Earlier local radio announced the president’s order sacking General Mohammad al-Abdul Aziz, the head of the presidential guard and General Mohammad al-Ghazwani, the army chief-of-staff.
“The two generals have now turned the military against the president to overthrow him through this coup,” Mamadouba told Al Jazeera.
Later the coup leaders released a statement under the auspices of a new ‘Mauritanian state council’, headed by Ould Abdul Aziz, canceling the presidential decree that had sacked him and al-Ghazwani.
President Abdallahi’s daughter confirmed her father was being held by the army.
“The security agents of the BASEP [the presidential security battalion] came to our home around 9.20am (09:20 GMT) and took away my father,” she was quoted by the Reuters news agency as saying.
Army units surrounded the presidential palace in the capital and the international airport was closed.
Both Mauritanian television and radio went off air, with army units surrounding their main buildings.
|Army units surrounded the main building
of Mauritanian radio [AFP]
“Huge crowds of Mauritanians are teeming the street of the capital Nouakchott,” Hamdi Ould al Hacen, a freelance journalist working in Mauritania, told Al Jazeera.
“Mauritanians are very worried about the future of their newborn democracy,” he added, referring to Abdallahi’s win in elections last year, which saw him take over from the country’s military rulers.
He also confirmed that there had been as yet no violence.
“Life is remaining as it was – businesses and schools are still open. Life is as it was,” he said.
Later witnesses reported police fired tear gas to disperse a group of at least 50 supporters of the president who had gathered in central Nouakchott.
The African Union condemned the coup, calling for “the restoration of constitutional legality”, in a statement issued from its headquarters in Addis Ababa, the Ethiopian capital.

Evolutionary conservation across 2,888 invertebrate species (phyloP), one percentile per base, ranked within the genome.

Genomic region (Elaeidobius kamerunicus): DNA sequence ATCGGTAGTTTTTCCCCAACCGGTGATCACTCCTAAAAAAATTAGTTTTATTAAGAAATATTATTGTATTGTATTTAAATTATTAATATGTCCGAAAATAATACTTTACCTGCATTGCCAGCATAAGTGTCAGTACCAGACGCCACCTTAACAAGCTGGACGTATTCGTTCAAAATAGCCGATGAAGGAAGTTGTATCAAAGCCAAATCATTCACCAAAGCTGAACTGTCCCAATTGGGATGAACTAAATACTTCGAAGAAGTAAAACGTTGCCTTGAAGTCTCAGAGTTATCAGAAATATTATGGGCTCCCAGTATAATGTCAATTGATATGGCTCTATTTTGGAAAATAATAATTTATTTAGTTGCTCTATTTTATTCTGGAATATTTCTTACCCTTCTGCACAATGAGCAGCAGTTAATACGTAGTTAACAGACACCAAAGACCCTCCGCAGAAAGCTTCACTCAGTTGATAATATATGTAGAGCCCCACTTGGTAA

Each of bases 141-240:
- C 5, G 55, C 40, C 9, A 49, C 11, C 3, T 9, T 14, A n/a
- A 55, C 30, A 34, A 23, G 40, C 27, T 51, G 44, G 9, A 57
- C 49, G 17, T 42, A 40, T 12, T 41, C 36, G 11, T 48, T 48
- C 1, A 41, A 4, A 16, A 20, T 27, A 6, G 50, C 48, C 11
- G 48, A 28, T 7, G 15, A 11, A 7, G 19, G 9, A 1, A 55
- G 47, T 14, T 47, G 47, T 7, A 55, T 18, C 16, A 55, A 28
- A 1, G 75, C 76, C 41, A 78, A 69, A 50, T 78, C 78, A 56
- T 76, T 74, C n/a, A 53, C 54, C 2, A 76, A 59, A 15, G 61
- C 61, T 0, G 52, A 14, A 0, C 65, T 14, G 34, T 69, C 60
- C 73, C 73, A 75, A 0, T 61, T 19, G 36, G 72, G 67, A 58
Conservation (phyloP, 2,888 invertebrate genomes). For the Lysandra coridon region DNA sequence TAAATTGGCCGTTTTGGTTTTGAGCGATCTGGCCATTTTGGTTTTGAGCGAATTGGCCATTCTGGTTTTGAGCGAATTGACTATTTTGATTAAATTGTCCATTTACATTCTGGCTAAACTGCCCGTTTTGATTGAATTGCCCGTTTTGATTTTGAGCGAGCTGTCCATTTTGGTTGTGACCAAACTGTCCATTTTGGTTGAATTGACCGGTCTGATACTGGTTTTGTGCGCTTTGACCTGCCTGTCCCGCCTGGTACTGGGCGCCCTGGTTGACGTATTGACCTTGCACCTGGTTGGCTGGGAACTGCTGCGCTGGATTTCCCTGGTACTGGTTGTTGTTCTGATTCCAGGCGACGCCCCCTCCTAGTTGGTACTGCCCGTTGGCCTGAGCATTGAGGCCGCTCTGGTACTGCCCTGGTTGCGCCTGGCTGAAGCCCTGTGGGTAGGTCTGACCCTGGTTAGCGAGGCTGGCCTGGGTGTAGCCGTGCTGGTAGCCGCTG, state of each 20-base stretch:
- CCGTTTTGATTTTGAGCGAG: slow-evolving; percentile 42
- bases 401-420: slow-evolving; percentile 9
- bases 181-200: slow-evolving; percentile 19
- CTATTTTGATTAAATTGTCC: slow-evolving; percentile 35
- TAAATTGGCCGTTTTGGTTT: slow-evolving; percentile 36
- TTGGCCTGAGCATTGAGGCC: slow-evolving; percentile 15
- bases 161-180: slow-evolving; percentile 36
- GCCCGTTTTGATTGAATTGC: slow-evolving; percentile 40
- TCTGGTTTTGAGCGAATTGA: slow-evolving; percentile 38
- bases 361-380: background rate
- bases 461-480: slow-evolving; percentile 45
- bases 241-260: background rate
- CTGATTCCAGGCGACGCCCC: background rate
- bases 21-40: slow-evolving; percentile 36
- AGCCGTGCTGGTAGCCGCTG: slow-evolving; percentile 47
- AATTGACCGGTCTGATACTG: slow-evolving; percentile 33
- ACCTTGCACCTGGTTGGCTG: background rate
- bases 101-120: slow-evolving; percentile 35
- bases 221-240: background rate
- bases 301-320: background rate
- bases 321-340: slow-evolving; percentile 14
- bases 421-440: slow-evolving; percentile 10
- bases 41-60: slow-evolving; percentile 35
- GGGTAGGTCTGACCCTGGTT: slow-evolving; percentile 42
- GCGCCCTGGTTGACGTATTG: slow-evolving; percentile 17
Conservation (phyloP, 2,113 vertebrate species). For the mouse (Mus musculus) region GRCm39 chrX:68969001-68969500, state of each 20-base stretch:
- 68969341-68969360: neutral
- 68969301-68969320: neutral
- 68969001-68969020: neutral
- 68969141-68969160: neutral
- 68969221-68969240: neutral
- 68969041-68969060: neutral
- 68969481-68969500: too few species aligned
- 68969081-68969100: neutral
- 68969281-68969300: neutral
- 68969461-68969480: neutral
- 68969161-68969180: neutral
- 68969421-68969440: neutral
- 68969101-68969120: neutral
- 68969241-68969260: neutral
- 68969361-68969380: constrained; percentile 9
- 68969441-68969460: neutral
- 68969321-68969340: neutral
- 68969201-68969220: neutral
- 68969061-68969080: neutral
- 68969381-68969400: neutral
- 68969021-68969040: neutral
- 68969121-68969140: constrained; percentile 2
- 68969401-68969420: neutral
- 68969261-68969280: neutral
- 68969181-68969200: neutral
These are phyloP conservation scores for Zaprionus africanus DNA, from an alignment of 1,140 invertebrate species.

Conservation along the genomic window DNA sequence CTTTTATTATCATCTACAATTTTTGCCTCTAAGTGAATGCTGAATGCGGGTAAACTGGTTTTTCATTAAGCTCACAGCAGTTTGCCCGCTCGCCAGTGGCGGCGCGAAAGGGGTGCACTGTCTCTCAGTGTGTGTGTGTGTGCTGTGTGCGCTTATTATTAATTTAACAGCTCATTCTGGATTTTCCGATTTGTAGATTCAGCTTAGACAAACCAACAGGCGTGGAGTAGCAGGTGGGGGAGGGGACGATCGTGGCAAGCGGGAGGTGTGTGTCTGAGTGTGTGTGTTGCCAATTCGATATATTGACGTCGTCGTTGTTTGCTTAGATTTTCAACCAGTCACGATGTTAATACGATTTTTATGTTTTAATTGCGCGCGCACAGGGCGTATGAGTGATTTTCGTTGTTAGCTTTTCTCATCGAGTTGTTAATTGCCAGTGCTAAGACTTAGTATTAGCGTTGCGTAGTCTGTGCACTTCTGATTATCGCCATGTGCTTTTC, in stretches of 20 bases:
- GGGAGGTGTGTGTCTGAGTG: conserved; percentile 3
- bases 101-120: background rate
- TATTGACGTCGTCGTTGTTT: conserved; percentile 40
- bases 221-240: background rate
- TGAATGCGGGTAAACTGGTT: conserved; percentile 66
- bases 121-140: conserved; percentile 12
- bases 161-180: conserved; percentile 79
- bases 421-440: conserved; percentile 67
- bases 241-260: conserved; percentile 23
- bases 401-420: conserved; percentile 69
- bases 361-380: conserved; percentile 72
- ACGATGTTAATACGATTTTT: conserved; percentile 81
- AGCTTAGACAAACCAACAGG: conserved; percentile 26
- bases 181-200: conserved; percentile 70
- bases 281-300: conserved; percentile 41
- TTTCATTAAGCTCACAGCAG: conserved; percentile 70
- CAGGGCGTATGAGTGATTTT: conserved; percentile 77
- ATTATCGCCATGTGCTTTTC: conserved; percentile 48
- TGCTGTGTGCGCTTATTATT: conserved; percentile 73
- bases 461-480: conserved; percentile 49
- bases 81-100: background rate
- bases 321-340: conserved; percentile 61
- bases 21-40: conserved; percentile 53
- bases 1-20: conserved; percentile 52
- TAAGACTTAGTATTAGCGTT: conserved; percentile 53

The EU also criticised the coup, saying it condemned “any attempt to overthrow a democratically elected institution or government by force”.
Abdallahi took over from the country’s military rulers that had held power since toppling Maaouya Ould Sid Ahmed Taya, then president, in a bloodless coup in 2005.
“The crisis has been building for the last three months … and we know that since the elections about a year and a half ago … that civilian rule was promised, which was surprising as it doesn’t happen very often in the Arab world,” Mohamed Vall, an Al Jazeera correspondent, said.
“The Mauritanian people received the news very happily and they thought this to be the end of a dictatorship of 23 years but … there were critics that did not believe the military would easily let go of power and stay on the margins.”
Abdallahi replaced one government in May following criticism over the government’s response to soaring food prices and to attacks over the last year carried out by al-Qaeda’s north African arm.
But the new government resigned last month in the face of a proposed no-confidence vote and a new one was formed.